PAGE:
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Tuesday 11 June 2024

There's A Sound Of Distant Living

A couple of weeks ago JC/ The Vinyl Villain updated his run through 1979- a year he's saying may be music's best ever year- and one of the songs he posted was Japan's Life In Tokyo. I've become mildly obsessed with it ever since, playing it repeatedly. 

Life In Tokyo

Recorded with Giorgio Moroder, who co- wrote it with David Sylvian, it builds on Moroder's supercharged late 70s disco records with Donna Summer but with some very overt Roxy Music influences in there too. One of those records that bears repeat plays, keeps on giving, keeps rewarding in different ways- the synths, the bass, the lyrics, the production, the vocal. It's a superb slice of 1979 art- pop. 

Life In Tokyo (Long Version)

It was re- released several times, the record company looking for a hit and as each Japan album after 1979 came out, so did Life In Tokyo. In 1981, hot on the heels of Gentlemen Take Polaroids, Hansa released it on 12" with a seven minute extended remix and then again in 1982 after Tin Drum and two hit singles (Ghosts and Cantonese Boy) it was remixed and re- released for a third time.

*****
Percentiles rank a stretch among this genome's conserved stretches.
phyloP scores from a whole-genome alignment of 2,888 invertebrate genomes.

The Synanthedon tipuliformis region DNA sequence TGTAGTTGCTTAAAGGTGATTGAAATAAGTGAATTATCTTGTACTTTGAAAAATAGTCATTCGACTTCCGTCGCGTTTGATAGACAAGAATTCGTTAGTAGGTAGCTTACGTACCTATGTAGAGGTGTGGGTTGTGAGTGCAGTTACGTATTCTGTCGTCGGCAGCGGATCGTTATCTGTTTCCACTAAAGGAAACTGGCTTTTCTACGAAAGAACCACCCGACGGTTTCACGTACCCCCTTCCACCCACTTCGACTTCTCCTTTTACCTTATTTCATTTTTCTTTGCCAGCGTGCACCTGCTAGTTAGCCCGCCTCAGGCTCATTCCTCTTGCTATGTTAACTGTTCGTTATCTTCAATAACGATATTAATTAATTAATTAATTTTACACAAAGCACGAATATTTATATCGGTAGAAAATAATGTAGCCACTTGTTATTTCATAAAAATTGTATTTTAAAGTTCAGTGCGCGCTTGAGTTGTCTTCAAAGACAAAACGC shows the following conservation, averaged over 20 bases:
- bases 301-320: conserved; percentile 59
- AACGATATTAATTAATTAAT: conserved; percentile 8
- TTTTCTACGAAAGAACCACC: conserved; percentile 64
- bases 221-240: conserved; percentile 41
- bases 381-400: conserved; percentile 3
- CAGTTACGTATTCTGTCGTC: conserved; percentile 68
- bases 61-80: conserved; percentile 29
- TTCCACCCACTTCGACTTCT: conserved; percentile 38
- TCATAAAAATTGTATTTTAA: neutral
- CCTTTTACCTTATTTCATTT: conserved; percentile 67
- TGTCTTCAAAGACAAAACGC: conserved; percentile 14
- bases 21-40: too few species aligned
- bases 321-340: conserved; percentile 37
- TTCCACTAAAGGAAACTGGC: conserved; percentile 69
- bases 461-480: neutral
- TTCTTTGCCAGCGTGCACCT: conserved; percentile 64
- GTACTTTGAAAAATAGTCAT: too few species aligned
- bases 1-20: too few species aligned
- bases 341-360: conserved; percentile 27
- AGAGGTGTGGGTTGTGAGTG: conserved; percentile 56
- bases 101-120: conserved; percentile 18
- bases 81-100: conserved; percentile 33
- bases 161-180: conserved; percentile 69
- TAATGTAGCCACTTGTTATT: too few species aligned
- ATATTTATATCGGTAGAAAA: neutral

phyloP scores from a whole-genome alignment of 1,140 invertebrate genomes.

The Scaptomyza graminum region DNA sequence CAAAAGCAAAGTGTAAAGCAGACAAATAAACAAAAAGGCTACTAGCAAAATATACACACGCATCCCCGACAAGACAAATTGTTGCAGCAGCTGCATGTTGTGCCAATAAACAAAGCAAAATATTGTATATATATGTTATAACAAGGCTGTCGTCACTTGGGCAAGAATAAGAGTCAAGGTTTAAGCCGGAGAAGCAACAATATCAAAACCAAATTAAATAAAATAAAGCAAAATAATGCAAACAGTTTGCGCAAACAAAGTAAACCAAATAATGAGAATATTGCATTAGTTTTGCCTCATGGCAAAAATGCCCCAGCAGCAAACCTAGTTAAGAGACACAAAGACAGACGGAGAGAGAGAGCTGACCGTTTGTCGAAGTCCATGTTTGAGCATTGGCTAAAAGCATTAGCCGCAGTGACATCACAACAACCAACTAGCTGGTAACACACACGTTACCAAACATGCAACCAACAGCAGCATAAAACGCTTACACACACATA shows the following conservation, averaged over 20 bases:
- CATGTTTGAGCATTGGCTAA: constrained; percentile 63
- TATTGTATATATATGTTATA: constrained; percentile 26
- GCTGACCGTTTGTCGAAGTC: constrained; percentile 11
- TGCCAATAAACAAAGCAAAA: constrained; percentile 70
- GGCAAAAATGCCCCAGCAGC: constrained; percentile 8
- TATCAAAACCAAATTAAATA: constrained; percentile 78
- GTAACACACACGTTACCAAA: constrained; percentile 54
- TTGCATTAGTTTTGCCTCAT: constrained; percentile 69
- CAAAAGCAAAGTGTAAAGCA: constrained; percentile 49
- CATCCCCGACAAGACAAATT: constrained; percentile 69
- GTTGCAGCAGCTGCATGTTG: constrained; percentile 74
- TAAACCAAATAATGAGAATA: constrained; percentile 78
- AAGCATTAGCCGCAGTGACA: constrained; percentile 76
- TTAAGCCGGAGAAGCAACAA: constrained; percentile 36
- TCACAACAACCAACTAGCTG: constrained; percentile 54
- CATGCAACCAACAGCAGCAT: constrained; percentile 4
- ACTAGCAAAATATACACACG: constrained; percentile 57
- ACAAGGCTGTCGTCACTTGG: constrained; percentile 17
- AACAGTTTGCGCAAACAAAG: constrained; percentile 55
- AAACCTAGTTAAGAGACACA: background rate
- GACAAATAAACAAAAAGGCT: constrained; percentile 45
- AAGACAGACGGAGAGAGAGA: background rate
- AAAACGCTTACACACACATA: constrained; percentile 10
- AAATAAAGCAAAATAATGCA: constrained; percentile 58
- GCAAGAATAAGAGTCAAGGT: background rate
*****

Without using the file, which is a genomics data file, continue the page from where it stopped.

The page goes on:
David Sylvian's lyrics are suitably impressionistic, with plenty of late 70s apathy- 'it seems so sentimental/ why should I care'- coupled with Ballardian existentialism- 'somewhere there's the sound of distant living/ locked up in high society/ it seems so artificial/ why should I care'- and then the chorus, 'oh oh oh life can be cruel/ life in Tokyo'.

In 2019 Sean Johnston wanted a version to play at ALFOS, a turbo charged edit with Japan, Moroder and Roxy Music crossed with a cosmic, sci fi Latin disco feel that goes on and on for nine minutes. So he made one.

Life In Tokyo (Hardway Bros Re- edit)

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